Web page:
Sunday, August 30, 2009

What About the Kingdom of Heaven?

Q: We pray in the Lord’s prayer “Thy kingdom come.” Is the Kingdom a future “event,” or does the Kingdom exist in reality now?

In the Scriptures the kingdom of God is conceived of in different ways. On the one hand, God rules over all things, and always has. “The LORD has established his throne in the heavens, and his kingdom rules over all” (Ps. 103:19). “His dominion is an everlasting dominion, and his kingdom endures from generation to generation” (Dan. 4:34).

On the other hand, the kingdom of God is conceived of as having a beginning in history, at the time of Christ.

God’s kingdom and rule are eternal; but with the fall, the human race entered into a state of rebellion against his authority. Thus God seeks to reassert his crown rights and reduce the rebels to a willing and whole-hearted obedience…or else destroy them if they remain impenitent. This is the cosmic battle, of which we are all a part. We are all enlisted on one side or the other. It is a battle of two kingdoms: the kingdom of heaven, governed by God vs. the kingdom of the world, governed by the devil.

Jesus’ incarnation was an invasion of the kingdom of God into hostile territory—where God himself, in the person of Jesus Christ, came to earth to reclaim territory held by his enemies. In this sense, we can think of the kingdom of God as having a beginning at the time of Christ.

In fact, I think it’s helpful to think of the kingdom as being definitively established at the time of Christ; progressively established through history; and finally established at the consummation of all things, when Christ comes again.

The definitive establishment of the kingdom of God took place in Jesus’ day. The kingdom came when Jesus came. He began his ministry by saying, “The time is fulfilled, the kingdom of God is at hand” (Mk. 1:14-15; Matt. 4:17). In other words, “The time has come; the time is now; the kingdom is here.” During his ministry Jesus told the Pharisees that his casting out of demons was proof that the kingdom of God had come (Matt. 12:28). He also said that the kingdom was in their midst (Lk. 17:21).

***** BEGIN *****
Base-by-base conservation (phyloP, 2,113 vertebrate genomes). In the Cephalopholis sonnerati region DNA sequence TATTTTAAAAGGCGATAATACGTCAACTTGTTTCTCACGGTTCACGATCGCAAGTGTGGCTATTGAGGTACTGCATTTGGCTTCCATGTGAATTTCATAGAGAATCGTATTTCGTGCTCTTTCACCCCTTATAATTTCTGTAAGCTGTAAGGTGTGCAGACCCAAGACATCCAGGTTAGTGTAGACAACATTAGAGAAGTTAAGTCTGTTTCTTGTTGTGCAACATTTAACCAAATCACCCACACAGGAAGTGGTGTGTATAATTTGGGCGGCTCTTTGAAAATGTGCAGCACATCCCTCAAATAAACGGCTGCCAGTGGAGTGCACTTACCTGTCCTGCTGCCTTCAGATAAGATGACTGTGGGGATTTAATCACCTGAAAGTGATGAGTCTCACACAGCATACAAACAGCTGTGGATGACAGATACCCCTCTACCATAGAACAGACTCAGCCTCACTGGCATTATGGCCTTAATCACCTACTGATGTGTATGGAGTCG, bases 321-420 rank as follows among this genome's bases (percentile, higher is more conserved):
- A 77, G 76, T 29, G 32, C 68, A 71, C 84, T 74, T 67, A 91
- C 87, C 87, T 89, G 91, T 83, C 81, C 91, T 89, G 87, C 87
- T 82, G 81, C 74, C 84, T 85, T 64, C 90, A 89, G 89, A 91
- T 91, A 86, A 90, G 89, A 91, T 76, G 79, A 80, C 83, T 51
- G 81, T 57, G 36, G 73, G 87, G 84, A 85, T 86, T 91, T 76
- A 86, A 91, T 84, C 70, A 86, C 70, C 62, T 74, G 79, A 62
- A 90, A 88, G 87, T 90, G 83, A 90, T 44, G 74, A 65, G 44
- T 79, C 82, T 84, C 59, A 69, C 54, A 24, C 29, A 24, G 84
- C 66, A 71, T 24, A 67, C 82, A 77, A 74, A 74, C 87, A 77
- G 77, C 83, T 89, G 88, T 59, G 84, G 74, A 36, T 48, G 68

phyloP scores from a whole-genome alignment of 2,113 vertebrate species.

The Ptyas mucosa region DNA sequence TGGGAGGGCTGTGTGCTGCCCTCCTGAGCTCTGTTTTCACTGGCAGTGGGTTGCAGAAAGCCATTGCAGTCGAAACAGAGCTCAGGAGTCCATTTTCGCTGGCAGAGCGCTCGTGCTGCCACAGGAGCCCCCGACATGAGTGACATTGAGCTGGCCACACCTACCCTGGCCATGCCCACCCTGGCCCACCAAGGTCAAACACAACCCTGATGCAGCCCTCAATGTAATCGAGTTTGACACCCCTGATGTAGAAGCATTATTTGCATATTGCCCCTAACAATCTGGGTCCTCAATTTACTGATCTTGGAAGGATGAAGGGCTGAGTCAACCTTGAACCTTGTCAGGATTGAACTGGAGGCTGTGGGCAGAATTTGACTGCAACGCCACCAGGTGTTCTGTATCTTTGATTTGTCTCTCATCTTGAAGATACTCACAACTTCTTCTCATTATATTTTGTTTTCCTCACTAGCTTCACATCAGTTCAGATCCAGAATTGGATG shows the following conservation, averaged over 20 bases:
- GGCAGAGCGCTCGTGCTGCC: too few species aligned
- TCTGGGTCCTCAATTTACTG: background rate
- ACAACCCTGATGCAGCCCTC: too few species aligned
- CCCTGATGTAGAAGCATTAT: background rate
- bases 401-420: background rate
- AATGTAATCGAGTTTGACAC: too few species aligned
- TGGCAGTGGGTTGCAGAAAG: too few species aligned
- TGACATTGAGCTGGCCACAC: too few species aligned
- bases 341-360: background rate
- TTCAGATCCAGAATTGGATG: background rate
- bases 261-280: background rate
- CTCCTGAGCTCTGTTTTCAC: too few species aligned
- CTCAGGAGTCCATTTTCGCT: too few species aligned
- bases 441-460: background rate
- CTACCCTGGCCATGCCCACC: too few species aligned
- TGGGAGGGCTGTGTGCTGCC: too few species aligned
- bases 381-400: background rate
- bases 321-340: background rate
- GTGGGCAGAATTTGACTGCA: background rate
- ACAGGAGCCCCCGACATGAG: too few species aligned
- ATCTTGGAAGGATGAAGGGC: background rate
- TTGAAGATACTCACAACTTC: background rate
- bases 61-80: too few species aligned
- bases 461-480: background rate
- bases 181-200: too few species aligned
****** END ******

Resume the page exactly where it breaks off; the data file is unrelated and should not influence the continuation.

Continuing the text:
The point is that, Jesus, in his ministry, life, death, resurrection, and ascension definitively established the kingdom of God. His ascension and seating at the right hand of God the Father was his formal inauguration as King (Acts 2:22-36).

But then the kingdom of God grows and expands in history as more and more people come to submit to the Lordship (Kingship) of Jesus. When someone is “born again” (Jn. 3:3, 5) he is “delivered...from the domain of darkness and the kingdom of [God’s] beloved Son” (Col. 1:13). Jesus told the parables of the mustard tree and of the leaven to illustrate the progressive and expansive nature of the kingdom (Matt. 13:31-32, 33).

The kingdom of God will continue to grow until it is all-encompassing. “He [Christ] must reign until he [God] has put all his enemies under his feet” (1 Cor. 15:25). This refers to a time when all men and nations are brought to obedience—when all opposition to the rule of God is brought to an end. “Then comes the end,” we are told, “when he delivers the kingdom to God the Father after destroying every rule and every authority and power” (v. 24).

The kingdom of God, then, is a present reality; although we don’t experience it in its fullness. When we pray in the Lord’s Prayer, “Thy kingdom come”, we are praying for the progressive expansion of the rule of God over the hearts and lives of men. It’s a prayer that non-Christians would be converted (in this sense it is an evangelistic prayer), and a prayer that the saints would grow up into the full stature of Christian maturity by ordering their lives according to the rule laid down in God’s word.